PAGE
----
Bullet test results due in King assassination
May 21, 1997
CRANBERRY TOWNSHIP, Pennsylvania (CNN) -- Criminal experts might know by the end of the day whether James Earl Ray Jr.'s hunting rifle was the murder weapon that killed Dr. Martin Luther King Jr.
Technicians at the CamScan laboratory were to use a powerful scanning electron microscope to zoom in on markings made on bullets test-fired from the hunting rifle found with Ray's fingerprints on it near the Memphis motel where King was slain in 1968.
The test bullets are to be compared to a bullet taken from King's body. If tests prove Ray's rifle was not the murder weapon, he can ask for a hearing on his assertion of innocence. The results, however, may not be released until June.
Eighteen test bullets were fired from Ray's .30-06 Remington rifle last week in Rhode Island and taken to the CamScan lab near Pittsburgh for the analysis.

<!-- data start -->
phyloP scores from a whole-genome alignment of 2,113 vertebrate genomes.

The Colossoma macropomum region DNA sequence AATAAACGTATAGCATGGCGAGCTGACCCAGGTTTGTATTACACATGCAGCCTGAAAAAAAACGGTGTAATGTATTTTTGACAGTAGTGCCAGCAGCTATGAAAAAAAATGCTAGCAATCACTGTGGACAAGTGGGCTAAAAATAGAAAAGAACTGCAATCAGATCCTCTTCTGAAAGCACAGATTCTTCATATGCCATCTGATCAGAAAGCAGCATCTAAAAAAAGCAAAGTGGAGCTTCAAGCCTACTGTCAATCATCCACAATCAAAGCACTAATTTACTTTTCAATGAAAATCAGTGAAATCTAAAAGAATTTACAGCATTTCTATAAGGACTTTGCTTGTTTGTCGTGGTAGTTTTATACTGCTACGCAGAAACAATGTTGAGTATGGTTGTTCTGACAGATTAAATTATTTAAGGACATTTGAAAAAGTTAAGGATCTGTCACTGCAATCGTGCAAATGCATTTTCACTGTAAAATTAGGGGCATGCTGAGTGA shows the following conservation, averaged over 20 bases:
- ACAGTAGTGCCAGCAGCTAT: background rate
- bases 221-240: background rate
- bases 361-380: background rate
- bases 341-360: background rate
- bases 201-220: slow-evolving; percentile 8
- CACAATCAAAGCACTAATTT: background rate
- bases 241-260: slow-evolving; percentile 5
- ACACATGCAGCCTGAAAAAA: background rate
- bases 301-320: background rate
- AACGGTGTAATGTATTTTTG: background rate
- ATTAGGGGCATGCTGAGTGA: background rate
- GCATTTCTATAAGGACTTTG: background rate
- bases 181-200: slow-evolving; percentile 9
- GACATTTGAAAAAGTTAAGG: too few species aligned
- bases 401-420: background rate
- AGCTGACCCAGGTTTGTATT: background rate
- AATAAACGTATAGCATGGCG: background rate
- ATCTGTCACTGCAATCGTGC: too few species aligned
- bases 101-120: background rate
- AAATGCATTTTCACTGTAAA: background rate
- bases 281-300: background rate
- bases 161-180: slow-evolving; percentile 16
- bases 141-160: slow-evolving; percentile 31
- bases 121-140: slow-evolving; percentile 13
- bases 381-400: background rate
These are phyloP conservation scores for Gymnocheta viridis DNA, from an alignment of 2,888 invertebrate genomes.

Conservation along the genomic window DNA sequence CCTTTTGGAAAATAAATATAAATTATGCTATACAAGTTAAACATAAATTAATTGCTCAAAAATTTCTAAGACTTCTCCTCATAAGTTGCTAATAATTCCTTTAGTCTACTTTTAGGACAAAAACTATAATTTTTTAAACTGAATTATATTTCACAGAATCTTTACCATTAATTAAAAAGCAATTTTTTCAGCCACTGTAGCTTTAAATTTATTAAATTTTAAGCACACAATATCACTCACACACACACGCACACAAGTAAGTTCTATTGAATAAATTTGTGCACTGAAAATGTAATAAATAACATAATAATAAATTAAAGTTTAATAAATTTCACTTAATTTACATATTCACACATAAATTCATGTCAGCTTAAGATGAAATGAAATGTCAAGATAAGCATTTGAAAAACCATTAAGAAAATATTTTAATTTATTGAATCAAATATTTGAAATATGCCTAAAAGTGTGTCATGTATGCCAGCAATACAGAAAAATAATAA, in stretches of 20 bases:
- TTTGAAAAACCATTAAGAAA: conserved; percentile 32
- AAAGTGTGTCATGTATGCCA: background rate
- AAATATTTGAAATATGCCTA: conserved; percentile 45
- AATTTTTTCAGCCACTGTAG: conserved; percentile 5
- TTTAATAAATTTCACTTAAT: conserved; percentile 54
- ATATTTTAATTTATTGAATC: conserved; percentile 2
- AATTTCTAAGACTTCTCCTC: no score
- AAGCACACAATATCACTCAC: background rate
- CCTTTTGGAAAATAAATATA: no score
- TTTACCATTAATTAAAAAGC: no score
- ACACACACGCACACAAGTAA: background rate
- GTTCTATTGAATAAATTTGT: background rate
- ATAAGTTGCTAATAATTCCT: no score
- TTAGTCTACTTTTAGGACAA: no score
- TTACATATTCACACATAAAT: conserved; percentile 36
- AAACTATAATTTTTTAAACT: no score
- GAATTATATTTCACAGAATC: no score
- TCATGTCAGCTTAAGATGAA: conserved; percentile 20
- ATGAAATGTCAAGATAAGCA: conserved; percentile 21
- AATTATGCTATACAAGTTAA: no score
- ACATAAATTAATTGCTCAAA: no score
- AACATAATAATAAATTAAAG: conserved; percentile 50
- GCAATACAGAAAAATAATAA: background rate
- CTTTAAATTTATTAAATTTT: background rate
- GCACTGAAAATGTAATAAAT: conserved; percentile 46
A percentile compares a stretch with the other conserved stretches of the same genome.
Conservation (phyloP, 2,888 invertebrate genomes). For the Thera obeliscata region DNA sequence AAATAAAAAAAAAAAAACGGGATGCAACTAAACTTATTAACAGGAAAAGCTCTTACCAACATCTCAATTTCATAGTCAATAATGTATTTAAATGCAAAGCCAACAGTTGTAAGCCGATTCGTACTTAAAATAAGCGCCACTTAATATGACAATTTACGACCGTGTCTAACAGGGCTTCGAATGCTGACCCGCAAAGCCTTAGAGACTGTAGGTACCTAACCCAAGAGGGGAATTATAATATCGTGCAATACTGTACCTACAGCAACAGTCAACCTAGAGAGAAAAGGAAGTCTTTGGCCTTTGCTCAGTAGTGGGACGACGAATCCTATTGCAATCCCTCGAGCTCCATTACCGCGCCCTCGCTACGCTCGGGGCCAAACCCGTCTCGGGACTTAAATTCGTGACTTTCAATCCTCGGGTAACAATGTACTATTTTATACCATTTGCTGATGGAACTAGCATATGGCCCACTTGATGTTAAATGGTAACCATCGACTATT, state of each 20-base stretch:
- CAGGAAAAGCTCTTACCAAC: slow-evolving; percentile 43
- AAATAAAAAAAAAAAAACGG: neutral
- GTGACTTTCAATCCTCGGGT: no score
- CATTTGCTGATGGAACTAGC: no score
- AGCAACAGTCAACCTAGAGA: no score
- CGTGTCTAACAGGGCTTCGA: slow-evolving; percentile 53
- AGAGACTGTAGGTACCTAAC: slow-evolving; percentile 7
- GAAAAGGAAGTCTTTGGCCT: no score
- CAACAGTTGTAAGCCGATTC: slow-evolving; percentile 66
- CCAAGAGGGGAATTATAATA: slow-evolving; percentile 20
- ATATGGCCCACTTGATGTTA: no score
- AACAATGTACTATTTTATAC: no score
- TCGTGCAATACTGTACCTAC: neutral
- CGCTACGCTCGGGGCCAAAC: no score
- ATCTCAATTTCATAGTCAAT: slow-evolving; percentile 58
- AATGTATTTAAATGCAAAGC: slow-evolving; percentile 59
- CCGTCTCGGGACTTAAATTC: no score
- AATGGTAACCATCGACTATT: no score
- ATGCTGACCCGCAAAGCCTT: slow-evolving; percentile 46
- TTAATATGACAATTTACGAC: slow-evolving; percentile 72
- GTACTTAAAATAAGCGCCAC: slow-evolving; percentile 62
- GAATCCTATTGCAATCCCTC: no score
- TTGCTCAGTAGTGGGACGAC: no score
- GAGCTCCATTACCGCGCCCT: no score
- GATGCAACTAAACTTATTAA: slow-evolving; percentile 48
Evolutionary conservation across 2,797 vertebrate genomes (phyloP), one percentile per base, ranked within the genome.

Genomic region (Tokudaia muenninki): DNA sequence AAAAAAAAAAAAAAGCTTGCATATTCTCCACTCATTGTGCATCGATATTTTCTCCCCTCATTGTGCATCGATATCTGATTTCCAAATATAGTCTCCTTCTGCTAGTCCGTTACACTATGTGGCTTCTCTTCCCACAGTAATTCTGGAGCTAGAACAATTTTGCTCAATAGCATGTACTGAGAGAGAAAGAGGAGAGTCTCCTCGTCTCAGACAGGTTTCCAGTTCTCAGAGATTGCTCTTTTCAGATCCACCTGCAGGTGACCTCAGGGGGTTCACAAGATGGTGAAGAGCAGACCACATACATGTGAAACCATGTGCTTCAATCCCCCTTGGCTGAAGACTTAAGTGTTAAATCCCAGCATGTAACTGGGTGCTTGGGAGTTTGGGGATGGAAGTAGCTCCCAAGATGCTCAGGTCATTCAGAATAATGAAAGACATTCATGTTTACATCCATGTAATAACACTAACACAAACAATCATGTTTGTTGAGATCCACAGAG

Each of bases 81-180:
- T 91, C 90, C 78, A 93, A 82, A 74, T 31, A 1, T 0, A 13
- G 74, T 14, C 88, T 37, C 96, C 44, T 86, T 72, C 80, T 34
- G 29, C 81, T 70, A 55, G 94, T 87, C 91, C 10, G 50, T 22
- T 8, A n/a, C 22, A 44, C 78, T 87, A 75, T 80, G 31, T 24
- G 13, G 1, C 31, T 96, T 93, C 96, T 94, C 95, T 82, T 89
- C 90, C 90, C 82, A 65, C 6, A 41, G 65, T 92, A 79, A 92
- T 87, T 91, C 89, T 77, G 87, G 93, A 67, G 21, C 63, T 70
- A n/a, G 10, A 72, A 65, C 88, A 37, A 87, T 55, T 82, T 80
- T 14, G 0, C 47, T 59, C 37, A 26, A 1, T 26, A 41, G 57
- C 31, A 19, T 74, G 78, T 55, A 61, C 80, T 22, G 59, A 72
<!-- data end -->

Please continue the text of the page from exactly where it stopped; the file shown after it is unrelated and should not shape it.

Ray, who initially confessed to the assassination only to recant his story days later, is serving a 99-year prison sentence.
A Tennessee judge ordered the tests on the bullets, paving the way for the first steps toward a trial for Ray -- who went straight to prison in 1969 after confessing to King's murder. The test results are to be sent to the Tennessee judge, and then passed on to defense lawyers and prosecutors.
Ray's defense attorneys say the tests will prove King was not assassinated by bullets from Ray's rifle. Prosecutors contend that the tests will show Ray was the lone assassin.
King's family and other civil rights leaders support the idea of a trial, having long feared Ray would take the truth to his grave if a trial is never held. Ray, 69, has terminal liver disease and is in need of a transplant.
Ray admitted buying the rifle and bringing it to Memphis, but he now claims a gunrunner named "Raoul" planted it at the scene.
© 1997 Cable News Network, Inc.
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